# Algebra: When Things Get Complex

## When Things Get Complex

So far in this section, the vast majority of the radicands you've seen have been positive. They can't help itthey're just upbeat people, and there's nothing wrong with that. However, you do need to know how to handle it when a bit of negativity creeps in.

Sometimes a negative is no problem. Specifically, if the index of a radical is odd, then a negative radicand is completely valid. For instance,

can be simplified as -2*x*, since (-2*x*)(-2*x*)(-2*x*) = -8*x*^{3}. Basically, a negative thing multiplied by itself an odd number of times will also be negative. However, if a radical has an even index, there's trouble.

While the expression 16 is easy to simplify (16 = 4, since 4 · 4 = 16), the radical expression -16 is not. What times itself can equal a negative number? If you remember, the only way to multiply two numbers together and get a negative was when the two numbers had different signs, and there's no way something can have a different sign than itself!

### There's Something in Your i

Luckily, math people are resilient folks, and they can invent stuff that allows even the most impossible things to happen. One of their handiest inventions is *i*, a letter representing the solution to a problematic negative radicand. The letter *i* is short for "imaginary number," and has the value *i* = -1. If you think about it, *i* would have to be imaginary, because no real number could have the value -1, for all the reasons I laid out above.

A number containing *i*, such as 2*i* or -5*i*, is said to be an *imaginary number*. Furthermore, any number of the form *a* + *bi* (where *a* and *b* are real numbers) is said to be *complex*. Basically, a complex number is made up of an imaginary part, *bi*, added to or subtracted from a real part, *a*. For example, in the complex number 4 - 7*i*, the real part is 4 and the imaginary part is -7*i*.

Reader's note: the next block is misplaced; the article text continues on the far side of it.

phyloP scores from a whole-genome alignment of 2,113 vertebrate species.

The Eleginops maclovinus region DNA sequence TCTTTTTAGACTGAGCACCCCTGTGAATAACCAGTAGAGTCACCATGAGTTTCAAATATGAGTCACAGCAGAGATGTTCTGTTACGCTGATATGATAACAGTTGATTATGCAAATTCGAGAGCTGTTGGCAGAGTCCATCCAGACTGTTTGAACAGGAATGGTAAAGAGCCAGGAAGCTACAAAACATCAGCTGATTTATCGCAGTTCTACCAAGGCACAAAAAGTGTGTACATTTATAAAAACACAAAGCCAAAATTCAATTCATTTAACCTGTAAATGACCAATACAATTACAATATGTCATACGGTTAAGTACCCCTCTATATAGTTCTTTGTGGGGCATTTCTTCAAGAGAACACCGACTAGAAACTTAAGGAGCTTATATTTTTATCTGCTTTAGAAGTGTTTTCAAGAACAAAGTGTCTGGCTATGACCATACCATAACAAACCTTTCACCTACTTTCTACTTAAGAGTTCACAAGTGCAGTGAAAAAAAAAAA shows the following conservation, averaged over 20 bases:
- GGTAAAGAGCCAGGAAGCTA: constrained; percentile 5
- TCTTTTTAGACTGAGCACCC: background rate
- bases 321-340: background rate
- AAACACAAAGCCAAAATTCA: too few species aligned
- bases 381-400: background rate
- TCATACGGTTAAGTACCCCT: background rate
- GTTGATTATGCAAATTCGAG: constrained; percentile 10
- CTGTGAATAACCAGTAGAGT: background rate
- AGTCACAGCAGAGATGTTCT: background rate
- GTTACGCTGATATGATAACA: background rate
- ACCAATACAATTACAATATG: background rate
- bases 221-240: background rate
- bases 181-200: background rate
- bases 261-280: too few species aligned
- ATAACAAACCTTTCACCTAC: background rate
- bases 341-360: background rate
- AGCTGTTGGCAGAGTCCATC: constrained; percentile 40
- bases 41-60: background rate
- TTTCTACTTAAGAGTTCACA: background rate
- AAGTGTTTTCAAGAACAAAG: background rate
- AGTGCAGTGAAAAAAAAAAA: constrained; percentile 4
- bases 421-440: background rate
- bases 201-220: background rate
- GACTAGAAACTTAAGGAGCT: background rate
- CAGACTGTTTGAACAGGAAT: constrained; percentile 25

Every complex number *a* + *bi* has a *conjugate* paired with it, which is equal to *a* - *bi*; in other words, the only difference between a complex number and its conjugate is the sign preceding the imaginary part. For the complex number example I used a few moments ago, 4 - 7*i*, the conjugate would be 4 + 7*i*.

Probably the most important thing to remember about complex and imaginary numbers is that i^{2} = -1, since *i*^{2} = (-1)^{2}; remember, you just learned that if a radicand is raised to an exponent that matches its index, both disappear, leaving behind only what was beneath the radical (-1 in this case). I know; it's weird that a number squared could be negative, but it's only true for imaginary numbers.

**Example 7**: Simplify the expressions.

##### Talk the Talk

An **imaginary number**, *bi*, is the product of a real number *b* and the imaginary piece *i* = -1. A **complex number** has the form *a* + *bi*, where *a* and *b* are both real numbers; every complex number is paired with a **conjugate**, *a* - *bi*, which matches the complex number exactly, except for the sign preceding *bi*.

##### How'd You Do That?